I understand the motivation behind this article; Maintaining PCI Compliance a Showstopper for Many Retailers, but it shows a spectacular lack of understanding of the real issues.

The branded-card payment technology is broken, pure and simple, and so far no-one in the card-payments arena has done much to fix it. Instead, they have all put the onus, and the cost, onto the end merchant, who then has two choices;

  1. Eat the cost
  2. Pass the cost on to their customer

Guess which happens 9 times out of 10?

But why should the merchant be wholly responsible for the protection of the cardholder data? Are credit cards core to their business? They shouldn’t, and no, are the respective answers; payment for services / goods rendered is core, the means by which they receive payment is ancillary, and in this case then, responsibility for securing the payment type should be on the payment service provider.

50 odd years ago certain card brands came up with an excellent concept; the payment card. Banks jumped all over it and started providing lines of credit through the medium of plastic and the concept exploded. Now credit cards are the de facto, and ubiquitous, form of non-cash payment accepted globally.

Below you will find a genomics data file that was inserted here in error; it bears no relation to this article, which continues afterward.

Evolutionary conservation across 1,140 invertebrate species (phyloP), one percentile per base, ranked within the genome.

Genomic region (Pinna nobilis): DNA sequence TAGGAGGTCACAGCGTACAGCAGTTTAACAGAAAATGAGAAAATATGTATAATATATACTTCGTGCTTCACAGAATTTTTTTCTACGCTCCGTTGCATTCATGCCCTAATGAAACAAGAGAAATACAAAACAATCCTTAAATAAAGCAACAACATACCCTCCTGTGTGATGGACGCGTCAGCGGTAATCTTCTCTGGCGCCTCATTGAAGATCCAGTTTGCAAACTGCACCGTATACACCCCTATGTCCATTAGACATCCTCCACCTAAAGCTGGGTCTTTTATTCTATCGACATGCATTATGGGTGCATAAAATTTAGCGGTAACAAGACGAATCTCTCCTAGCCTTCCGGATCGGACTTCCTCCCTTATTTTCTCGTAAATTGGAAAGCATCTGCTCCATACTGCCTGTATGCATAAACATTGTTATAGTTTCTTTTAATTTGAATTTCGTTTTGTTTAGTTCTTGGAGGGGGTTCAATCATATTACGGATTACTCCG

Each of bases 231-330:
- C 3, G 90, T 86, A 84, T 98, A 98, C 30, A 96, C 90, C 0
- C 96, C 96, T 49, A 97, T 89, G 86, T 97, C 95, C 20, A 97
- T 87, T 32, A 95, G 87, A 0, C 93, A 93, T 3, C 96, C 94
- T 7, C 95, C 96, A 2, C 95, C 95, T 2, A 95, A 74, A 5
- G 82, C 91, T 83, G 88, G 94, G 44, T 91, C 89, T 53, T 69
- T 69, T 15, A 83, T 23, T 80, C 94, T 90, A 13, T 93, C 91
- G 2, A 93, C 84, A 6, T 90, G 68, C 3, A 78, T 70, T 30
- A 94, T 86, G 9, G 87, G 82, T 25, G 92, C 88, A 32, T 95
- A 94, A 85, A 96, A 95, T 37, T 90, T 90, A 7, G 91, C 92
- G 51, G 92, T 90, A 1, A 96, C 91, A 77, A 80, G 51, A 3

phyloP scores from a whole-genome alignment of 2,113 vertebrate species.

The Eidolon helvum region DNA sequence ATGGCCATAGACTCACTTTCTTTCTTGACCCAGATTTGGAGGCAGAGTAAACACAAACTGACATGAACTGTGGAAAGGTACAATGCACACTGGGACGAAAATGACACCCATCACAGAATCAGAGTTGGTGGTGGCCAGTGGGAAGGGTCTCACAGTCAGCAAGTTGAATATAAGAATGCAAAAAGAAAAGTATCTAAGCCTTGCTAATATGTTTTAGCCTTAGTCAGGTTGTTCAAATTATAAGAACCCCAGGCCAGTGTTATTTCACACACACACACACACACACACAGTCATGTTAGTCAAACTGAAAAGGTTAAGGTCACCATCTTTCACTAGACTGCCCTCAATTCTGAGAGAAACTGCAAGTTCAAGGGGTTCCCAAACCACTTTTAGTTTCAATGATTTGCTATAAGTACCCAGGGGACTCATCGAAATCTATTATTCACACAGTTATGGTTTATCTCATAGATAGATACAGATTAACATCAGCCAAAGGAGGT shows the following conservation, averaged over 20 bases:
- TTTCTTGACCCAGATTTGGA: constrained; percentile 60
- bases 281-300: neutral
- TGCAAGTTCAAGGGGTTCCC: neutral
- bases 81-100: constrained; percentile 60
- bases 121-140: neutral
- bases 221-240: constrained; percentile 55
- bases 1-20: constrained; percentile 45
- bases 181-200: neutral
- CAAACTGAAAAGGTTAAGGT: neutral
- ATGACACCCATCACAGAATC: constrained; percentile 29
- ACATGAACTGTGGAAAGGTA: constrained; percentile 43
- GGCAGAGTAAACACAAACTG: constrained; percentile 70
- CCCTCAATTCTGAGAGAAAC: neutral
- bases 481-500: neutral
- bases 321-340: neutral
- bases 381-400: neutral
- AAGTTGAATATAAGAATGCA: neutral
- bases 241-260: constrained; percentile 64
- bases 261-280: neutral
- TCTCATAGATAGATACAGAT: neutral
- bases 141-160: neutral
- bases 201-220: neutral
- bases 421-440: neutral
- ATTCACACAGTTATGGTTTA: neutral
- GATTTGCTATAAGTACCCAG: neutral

So ubiquitous in fact, that few people seem to question the fact that the system is inherently insecure, inefficient, inflexible and massively expensive to maintain. Not for the card brands mind you, but for everyone else. The only ones who cannot recoup their costs is the consumer.

I have no problem paying for the convenience of a non-cash payment mechanism, but as a business owner, I DO object to being the only one paying for security of cardholder data when the technology itself is broken and any innovation away from the current system is stifled until such times as the card brands can catch-up. Which they won’t at the rate they are going.

The card brands clearly want things to continue as they are, as do the issuers and acquirers for obvious reasons. Banks make money from branded cards by charging both annual fees and interest on lines of credit so they have no desire to change things. Large retail, who should have enormous power and influence over payments innovation have, for some reason, completely missed the point. So it’s left to the rest of us to make a difference.